A M Powell, R S Sherwin, G I Shulman
Methotrexate, a folate antagonist, is a potent antiinflammatory agent when used weekly in low concentrations. We examined the hypothesis that the antiphlogistic effects of methotrexate result from its capacity to promote intracellular accumulation of 5-aminoimidazole-4-carboxamide ribonucleotide (AICAR) that, under conditions of cell injury, increases local adenosine release. We now present the first evidence to establish this mechanism of action in an in vivo model of inflammation, the murine air pouch model. Mice were injected intraperitoneally with either methotrexate or saline for 3-4 wk during induction of air pouches. Pharmacologically relevant doses of methotrexate increased splenocyte AICAR content, raised adenosine concentrations in exudates from carrageenan-inflamed air pouches, and markedly inhibited leukocyte accumulation in inflamed air pouches. The methotrexate-mediated reduction in leukocyte accumulation was partially reversed by injection of adenosine deaminase (ADA) into the air pouch, completely reversed by a specific adenosine A2 receptor antagonist, 3,7-dimethyl-1-propargylxanthine (DMPX), but not affected by an adenosine A1 receptor antagonist, 8-cyclopentyl-dipropylxanthine. Neither ADA nor DMPX affected leukocyte accumulation in the inflamed pouches of animals treated with either saline or the potent antiinflammatory steroid dexamethasone. These results indicate that methotrexate is a nonsteroidal antiinflammatory agent, the antiphlogistic action of which is due to increased adenosine release at inflamed sites.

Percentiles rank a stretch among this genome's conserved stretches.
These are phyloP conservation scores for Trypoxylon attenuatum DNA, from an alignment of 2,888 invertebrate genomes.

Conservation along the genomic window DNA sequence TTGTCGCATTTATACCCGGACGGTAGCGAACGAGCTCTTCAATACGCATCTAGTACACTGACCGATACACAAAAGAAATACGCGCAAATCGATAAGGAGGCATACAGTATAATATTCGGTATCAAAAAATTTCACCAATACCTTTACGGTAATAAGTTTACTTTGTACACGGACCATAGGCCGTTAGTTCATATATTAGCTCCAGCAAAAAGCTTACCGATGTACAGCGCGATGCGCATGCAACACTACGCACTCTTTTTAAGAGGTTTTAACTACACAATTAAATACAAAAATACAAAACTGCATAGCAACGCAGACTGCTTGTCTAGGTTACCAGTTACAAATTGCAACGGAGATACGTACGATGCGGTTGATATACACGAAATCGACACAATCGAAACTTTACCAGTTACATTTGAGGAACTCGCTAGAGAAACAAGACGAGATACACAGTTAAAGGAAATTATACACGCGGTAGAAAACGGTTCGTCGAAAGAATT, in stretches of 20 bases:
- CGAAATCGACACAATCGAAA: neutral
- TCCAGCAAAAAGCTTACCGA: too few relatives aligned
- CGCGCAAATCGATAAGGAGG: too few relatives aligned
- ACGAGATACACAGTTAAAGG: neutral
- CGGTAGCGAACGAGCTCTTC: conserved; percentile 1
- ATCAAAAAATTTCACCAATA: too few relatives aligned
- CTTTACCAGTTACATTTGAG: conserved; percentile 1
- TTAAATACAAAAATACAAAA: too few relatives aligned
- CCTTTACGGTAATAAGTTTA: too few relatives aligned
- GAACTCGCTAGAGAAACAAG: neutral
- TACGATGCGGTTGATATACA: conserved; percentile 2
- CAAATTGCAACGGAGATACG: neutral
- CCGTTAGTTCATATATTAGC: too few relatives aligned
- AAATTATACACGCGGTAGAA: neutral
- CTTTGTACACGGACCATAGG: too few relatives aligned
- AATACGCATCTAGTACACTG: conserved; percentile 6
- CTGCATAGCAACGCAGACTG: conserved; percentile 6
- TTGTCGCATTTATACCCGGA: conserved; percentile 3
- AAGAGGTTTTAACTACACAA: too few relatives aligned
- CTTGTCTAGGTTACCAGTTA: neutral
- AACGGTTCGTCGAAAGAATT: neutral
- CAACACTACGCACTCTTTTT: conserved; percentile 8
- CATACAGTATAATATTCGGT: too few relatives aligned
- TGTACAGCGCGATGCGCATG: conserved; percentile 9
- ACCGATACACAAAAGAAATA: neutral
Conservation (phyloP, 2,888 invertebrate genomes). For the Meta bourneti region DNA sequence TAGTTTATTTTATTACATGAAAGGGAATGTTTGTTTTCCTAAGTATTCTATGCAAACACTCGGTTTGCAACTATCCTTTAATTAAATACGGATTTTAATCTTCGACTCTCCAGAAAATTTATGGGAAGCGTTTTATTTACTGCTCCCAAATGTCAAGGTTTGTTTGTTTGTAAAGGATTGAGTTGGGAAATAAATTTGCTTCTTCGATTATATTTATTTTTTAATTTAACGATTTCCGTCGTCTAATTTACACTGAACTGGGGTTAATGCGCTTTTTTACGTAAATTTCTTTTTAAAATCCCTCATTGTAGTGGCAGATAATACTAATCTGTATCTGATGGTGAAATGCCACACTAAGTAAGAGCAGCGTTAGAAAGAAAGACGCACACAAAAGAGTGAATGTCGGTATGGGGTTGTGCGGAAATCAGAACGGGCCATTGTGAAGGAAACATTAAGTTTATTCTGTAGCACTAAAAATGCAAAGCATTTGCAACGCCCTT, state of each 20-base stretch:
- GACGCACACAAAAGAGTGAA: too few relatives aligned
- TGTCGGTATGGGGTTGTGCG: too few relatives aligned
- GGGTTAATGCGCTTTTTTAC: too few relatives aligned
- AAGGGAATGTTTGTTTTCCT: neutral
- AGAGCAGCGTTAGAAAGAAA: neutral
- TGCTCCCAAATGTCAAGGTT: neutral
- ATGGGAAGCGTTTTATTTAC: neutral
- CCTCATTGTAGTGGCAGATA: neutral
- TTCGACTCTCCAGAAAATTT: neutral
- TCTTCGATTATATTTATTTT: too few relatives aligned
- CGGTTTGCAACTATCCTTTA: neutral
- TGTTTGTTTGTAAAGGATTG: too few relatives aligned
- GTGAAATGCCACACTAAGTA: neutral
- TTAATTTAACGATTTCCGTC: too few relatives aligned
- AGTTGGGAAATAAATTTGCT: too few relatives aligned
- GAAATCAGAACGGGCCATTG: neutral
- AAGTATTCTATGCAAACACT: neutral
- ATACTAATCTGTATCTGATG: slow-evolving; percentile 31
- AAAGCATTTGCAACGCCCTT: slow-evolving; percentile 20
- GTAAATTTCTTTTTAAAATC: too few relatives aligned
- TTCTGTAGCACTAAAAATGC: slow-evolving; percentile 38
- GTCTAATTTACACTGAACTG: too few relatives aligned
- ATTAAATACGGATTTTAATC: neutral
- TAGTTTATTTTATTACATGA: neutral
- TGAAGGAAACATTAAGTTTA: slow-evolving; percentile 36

B N Cronstein, D Naime, E Ostad
Cystic fibrosis (CF) patients bearing the premature translation termination mutation (nonsense mutation) W1282X present severe pulmonary and pancreatic disease, whereas patients carrying other nonsense mutations such as G542X, R553X, S1255X, R1162X, and W1316X show a severe pancreatic but mild pulmonary illness. CF gene expression was found absent in respiratory tissues with mutations R553X and W1316X, which led to the hypothesis that the absence of the gene product in the lung is more favorable than the presence of an altered one. We asked whether or not all the nonsense mutations characterized by mild pulmonary disease phenotypes do present the absence of CF gene expression. We therefore investigated gene expression at the mRNA level in respiratory cells obtained from nasal polyps from a patient homozygous for the R1162X mutation. Gene expression was studied by amplification with polymerase chain reaction of segments of the CF transmembrane conductance regulator cDNA that was obtained by reverse transcription of RNA. Semiquantitative analysis was performed by Northern analysis. By comparing the data obtained from polyps deriving from non-CF subjects and a CF patient homozygous for dF508 mutation, it is shown that no reduction of CF gene expression is evident in R1162X respiratory tissue. We conclude that CF nonsense mutations have heterogeneous mechanisms of gene expression.